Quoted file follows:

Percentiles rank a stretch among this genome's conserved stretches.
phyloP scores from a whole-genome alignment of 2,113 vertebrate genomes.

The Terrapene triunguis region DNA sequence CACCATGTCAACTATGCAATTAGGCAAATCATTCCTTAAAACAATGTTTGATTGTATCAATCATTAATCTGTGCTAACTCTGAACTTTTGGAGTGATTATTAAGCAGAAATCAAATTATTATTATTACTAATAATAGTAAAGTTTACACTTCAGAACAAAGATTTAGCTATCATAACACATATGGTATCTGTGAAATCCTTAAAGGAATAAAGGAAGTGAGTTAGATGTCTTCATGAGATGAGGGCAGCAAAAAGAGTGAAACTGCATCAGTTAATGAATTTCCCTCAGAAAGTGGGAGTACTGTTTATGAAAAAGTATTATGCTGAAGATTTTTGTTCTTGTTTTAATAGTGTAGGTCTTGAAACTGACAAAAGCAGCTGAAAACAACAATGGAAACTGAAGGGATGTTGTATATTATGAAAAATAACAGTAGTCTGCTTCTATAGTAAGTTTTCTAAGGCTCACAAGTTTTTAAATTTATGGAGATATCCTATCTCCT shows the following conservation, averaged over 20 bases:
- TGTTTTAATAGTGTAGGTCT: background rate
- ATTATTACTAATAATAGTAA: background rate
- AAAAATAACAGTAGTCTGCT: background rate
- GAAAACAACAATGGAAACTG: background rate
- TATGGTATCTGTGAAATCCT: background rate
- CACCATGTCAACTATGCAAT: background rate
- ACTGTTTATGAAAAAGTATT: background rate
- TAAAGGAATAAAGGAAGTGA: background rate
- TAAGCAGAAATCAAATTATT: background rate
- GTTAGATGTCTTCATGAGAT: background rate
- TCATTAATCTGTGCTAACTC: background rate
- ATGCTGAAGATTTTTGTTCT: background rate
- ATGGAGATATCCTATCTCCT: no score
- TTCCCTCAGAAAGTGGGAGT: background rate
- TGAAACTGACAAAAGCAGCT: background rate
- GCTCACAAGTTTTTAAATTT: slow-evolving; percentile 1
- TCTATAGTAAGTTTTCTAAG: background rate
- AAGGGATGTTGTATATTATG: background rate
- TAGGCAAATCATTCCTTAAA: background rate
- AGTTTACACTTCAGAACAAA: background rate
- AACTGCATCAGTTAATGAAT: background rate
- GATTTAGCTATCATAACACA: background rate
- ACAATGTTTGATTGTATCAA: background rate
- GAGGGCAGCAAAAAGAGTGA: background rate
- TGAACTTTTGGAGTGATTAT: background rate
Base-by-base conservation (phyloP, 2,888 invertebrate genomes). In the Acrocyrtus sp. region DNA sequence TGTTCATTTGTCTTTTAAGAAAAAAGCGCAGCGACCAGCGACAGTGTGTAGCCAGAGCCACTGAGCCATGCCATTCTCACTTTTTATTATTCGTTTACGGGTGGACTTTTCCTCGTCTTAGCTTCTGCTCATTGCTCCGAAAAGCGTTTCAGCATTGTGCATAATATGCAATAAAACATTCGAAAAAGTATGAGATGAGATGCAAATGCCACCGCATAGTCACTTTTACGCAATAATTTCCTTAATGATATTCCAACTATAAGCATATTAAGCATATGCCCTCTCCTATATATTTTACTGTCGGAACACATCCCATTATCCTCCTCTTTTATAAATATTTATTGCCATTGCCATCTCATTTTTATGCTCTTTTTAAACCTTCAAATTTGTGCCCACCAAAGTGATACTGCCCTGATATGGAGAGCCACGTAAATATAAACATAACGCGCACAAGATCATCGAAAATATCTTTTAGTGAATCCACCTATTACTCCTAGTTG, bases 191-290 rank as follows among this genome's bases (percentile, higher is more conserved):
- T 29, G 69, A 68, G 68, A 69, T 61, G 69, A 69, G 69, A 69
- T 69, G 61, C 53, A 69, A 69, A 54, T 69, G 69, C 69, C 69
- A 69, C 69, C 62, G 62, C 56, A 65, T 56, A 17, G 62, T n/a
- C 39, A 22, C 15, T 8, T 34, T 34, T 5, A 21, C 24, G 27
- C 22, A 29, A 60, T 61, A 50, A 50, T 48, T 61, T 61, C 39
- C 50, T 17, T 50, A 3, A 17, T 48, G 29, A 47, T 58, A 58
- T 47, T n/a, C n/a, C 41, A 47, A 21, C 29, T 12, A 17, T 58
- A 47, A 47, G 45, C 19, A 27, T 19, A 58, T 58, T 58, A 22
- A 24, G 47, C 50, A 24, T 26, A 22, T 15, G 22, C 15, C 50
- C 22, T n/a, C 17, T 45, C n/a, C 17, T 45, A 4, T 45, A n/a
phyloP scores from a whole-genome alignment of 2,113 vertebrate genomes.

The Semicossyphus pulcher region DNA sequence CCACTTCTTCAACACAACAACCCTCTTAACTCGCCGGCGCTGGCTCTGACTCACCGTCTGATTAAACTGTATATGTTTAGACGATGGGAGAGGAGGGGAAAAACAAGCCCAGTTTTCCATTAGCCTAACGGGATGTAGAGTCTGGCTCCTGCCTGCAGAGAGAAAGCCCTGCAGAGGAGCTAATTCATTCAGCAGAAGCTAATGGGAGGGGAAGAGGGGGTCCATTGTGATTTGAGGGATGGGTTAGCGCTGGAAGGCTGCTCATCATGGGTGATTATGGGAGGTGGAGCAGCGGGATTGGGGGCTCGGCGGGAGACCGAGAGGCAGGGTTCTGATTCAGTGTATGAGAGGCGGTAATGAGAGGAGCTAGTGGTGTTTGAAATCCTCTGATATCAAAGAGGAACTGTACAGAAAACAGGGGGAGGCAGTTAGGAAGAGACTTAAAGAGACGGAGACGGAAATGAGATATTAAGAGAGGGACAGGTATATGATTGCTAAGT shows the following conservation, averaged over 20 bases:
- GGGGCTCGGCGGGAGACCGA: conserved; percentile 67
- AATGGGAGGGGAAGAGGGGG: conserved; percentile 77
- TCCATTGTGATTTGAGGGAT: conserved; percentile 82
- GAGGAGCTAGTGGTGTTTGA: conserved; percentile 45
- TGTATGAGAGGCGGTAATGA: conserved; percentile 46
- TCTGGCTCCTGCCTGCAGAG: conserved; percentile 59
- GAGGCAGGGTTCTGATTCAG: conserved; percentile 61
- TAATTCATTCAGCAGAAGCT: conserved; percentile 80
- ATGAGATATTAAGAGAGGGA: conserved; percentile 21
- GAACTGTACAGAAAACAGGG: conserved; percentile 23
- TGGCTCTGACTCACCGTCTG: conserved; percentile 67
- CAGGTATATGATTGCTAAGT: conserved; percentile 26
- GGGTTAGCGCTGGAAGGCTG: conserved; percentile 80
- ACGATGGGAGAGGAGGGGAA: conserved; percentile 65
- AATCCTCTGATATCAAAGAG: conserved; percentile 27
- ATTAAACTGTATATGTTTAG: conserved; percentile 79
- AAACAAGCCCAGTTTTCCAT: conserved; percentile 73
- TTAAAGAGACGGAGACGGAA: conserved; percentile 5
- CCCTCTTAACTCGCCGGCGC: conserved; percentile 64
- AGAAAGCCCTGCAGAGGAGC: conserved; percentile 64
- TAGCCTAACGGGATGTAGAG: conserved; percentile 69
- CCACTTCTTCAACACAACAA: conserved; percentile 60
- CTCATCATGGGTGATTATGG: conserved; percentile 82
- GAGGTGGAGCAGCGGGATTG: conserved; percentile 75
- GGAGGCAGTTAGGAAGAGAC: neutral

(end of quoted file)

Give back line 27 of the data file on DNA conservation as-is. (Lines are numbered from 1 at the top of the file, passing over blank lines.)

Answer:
- GAGGGCAGCAAAAAGAGTGA: background rate